Originally a niche sport relegated to the European Alps, enduro mountain bike racing has gained worldwide popularity in the last ten years, pushing the limits of both riders and their equipment. Ibis Cycles, one of the first brands to focus almost exclusively on the off-road side of cycling, has finally released a bike aimed directly at the demands of enduro mountain bike racing: the HD6. Their longest-travel bike ever, and their first dedicated mullet bike, it was developed with massive input from Ibis’s extremely successful race team, including from their long-time racer and team manager, Robin Wallner. In this review, we delve into the performance of the Ibis HD6; we take a look at its climbing abilities, how capable it is on the descent, and how it compares to the fan-favorite Ripmo 29’er.
What is an “Enduro Bike?”
Enduro is a type of mountain bike racing that features multiple independent timed downhill stages that are linked together via un-timed “liaison,” or transfer stages. The descents feature technical, high-speed terrain that is similar to traditional downhill stages, and the transfer stages are often long, arduous climbs. Enduro bikes need to excel in both aspects, providing exceptional climbing efficiency without compromising downhill capability. The Ibis HD6 aims to conquer these contradictory challenges in ways that Ibis has previously not.
Has the HD6 lost its Mojo?
It is immediately clear that the new HD6 is not an Ibis Mojo of yesteryear. Gone is the cross-member in the front triangle; gone are the swoopy curves that defined multiple generations of bikes. In their stead is a clean, mean-looking machine that bucks the aesthetic trends of any of Ibis’s previous bikes. As such, the new HD drops the “Mojo” moniker of previous generations and becomes its own animal: a speed-seeking, high-octane machine made specifically for pedaling to the tops of mountains and charging down them as fast as you dare. It comes in three eye-catching colorways that you can customize and build out to your heart's desire (it’s already loaded up in the Custom Bike Builder): Lavender Haze, Traffic Cone, and Emerald Forest. And designed in are refinements that befit a high-end mountain bike like this, from fully-guided cable routing (no fishing around for brake hoses and seatpost housing, just push it through!) to tweaks that make checking your pivots a breeze (the lower suspension link is flipped over so you can easily access it with a tool; no more removing your crankset like on the Ripmo).
As any good enduro bike of today should, the HD6’s new DW-link rear suspension effectively isolates pedaling forces, minimizing energy-sucking pedal-bob and ensuring that power is transferred directly to your rear tire. The new suspension design stays active to inputs from the ground, so the rear wheel can still move up and over undulations in the trail; basically, your body movement doesn’t activate the suspension, but bumps still do. This means that your rear tire maintains contact with the ground even over rock-and-root-ridden terrain, and keeps you moving forward.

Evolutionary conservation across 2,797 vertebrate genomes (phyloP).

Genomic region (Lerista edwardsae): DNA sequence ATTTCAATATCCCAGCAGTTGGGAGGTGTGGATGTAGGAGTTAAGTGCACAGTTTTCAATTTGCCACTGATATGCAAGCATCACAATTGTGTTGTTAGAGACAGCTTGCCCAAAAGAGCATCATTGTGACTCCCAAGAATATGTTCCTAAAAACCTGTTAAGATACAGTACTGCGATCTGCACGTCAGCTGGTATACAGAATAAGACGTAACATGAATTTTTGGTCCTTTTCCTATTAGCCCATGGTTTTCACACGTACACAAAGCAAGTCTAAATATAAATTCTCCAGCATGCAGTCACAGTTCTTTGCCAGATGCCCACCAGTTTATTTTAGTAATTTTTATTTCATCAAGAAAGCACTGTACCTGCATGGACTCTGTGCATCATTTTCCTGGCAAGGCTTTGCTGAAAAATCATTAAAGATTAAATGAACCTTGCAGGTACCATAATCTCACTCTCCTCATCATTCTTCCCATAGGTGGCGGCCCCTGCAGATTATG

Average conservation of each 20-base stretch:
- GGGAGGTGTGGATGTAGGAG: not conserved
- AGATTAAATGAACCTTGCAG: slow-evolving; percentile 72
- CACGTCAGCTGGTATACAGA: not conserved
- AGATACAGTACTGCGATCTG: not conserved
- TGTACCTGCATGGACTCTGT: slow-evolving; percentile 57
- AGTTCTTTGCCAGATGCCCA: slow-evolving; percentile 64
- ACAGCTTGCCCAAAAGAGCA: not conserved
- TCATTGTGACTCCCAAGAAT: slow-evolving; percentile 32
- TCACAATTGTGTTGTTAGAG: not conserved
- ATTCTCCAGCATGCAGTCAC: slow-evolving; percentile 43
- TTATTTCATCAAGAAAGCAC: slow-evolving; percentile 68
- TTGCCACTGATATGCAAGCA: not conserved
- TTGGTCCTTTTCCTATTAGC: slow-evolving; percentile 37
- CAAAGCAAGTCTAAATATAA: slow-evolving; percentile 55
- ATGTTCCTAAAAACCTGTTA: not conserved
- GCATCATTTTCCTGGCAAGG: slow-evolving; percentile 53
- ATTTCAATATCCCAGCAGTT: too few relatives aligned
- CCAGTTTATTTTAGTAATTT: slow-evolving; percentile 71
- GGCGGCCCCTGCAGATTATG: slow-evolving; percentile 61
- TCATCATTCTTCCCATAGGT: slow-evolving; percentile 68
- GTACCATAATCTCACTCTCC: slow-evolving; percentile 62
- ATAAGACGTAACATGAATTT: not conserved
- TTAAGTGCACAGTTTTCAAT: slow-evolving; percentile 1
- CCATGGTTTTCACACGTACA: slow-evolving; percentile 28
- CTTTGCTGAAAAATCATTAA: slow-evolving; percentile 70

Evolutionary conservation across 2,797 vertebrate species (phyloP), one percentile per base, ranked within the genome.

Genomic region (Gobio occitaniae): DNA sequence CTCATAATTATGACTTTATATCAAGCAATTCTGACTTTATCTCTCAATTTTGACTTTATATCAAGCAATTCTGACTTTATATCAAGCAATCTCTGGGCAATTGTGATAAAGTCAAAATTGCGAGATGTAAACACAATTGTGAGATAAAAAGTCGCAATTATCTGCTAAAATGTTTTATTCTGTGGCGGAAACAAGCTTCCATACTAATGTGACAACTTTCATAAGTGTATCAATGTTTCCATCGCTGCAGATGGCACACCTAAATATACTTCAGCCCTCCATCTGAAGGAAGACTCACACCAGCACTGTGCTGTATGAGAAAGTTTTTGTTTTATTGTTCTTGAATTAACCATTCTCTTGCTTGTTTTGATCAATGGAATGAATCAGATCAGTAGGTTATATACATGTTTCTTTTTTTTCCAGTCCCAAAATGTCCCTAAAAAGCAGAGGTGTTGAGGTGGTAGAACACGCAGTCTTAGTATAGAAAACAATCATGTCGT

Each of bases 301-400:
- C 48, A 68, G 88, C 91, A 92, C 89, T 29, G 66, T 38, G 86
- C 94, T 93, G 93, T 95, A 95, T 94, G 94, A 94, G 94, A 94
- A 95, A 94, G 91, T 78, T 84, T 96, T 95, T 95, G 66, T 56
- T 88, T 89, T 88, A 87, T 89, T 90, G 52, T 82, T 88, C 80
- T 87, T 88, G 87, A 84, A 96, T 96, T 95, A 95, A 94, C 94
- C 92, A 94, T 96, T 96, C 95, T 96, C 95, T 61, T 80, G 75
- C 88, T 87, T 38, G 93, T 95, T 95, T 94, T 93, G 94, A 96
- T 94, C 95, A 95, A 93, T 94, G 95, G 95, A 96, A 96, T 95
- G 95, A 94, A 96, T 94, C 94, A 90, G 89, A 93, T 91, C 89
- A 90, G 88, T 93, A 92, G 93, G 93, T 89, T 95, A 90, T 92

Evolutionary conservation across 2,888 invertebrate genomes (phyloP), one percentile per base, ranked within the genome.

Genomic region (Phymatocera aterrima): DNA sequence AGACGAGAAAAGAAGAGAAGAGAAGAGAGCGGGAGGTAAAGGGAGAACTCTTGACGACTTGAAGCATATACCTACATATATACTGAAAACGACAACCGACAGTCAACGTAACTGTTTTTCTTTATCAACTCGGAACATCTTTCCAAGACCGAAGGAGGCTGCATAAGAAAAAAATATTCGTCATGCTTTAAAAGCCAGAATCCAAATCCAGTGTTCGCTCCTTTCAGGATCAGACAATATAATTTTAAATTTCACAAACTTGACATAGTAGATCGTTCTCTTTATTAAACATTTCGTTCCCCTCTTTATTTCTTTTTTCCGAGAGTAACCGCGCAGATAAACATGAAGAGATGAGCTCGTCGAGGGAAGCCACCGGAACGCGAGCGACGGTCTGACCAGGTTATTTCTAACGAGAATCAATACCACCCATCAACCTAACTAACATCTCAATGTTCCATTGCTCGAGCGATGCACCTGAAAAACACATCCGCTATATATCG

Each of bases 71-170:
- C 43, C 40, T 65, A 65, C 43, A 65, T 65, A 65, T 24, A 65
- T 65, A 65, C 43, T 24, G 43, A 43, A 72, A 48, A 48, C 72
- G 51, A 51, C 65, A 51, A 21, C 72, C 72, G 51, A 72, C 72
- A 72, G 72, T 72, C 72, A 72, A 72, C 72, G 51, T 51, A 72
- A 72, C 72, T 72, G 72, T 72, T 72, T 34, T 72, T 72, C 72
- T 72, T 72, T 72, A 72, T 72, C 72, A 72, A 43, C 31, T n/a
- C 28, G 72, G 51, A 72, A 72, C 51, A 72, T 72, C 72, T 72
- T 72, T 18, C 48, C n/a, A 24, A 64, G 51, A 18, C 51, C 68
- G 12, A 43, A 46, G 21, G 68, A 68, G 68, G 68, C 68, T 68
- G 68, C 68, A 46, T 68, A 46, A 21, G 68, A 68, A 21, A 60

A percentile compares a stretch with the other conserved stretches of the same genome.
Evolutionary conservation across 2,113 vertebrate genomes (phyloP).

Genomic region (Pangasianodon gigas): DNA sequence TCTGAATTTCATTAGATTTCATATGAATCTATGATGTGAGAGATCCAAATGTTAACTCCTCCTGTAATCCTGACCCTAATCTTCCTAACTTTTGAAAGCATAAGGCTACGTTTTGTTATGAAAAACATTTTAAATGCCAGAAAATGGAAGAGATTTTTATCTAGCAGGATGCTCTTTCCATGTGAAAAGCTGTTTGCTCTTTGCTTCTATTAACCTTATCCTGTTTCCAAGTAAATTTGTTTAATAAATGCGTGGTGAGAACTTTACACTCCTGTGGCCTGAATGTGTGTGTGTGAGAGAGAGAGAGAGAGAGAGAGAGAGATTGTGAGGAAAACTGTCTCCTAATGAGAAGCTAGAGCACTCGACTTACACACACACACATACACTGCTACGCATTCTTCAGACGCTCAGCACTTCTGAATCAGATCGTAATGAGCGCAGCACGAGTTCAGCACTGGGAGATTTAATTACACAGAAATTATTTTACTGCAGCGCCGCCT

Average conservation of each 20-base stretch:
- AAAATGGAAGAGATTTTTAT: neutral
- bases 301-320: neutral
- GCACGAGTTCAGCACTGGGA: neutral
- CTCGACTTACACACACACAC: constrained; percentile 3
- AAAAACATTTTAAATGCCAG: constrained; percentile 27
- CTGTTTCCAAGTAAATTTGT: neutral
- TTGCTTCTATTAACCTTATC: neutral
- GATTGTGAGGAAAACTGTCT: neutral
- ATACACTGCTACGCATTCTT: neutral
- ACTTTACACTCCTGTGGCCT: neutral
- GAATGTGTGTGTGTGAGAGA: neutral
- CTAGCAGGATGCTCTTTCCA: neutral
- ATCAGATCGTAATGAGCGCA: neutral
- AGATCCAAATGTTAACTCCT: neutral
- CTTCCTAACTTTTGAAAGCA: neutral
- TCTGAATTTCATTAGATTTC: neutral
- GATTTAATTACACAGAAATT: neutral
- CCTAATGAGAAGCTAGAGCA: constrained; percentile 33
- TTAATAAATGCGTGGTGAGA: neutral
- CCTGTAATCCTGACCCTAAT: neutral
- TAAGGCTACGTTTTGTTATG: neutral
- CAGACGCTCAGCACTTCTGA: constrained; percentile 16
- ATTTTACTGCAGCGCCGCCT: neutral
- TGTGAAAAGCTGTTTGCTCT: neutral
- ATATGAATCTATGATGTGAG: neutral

The HD6’s 180mm travel fork pushes the headtube angle to 64 degrees which, while not as aggressive as some enduro bikes, is not a number you’d find on a bike built purely for climbing. The trend toward smaller (slacker) headtube angles and the vague steering they can result in while climbing has led manufacturers to increase (steepen) seat tube angles to push the rider’s body weight forward. This keeps that front wheel on the ground so you can push up steeper climbs without the front wheel popping up into a wheelie. The problem is exacerbated for taller riders because they have to extend their post higher, following the angle of the seat-tube back and further towards the rear of the bike (resulting in more wheelies). Ibis tackles that problem by increasing the seat tube angles as you go up in frame size, starting at 76 degrees and increasing all the way to 77.5 degrees on the XXL bike. Although this seems like it should be standard procedure for all brands, it is not; Ibis’s choice to implement it helps create a slack, aggressive bike that climbs comfortably.
A medium HD6 weighs only 5.5 lbs without the shock, making it lighter than most bikes in its travel category. That’s not to say this frame is weak - it was made for the highest levels of gravity racing, and we’ve seen it excel there this entire Enduro World Cup season. Despite being the longest travel bike Ibis has ever made (165mm, or 6.5”), the frame weight and refined pedaling traits add up to make the HD6 a formidable climber. This makes sense; Ibis has long had clear predilections towards making bikes that are exceptionally fun on the uphill, a characteristic that still comes through in spades.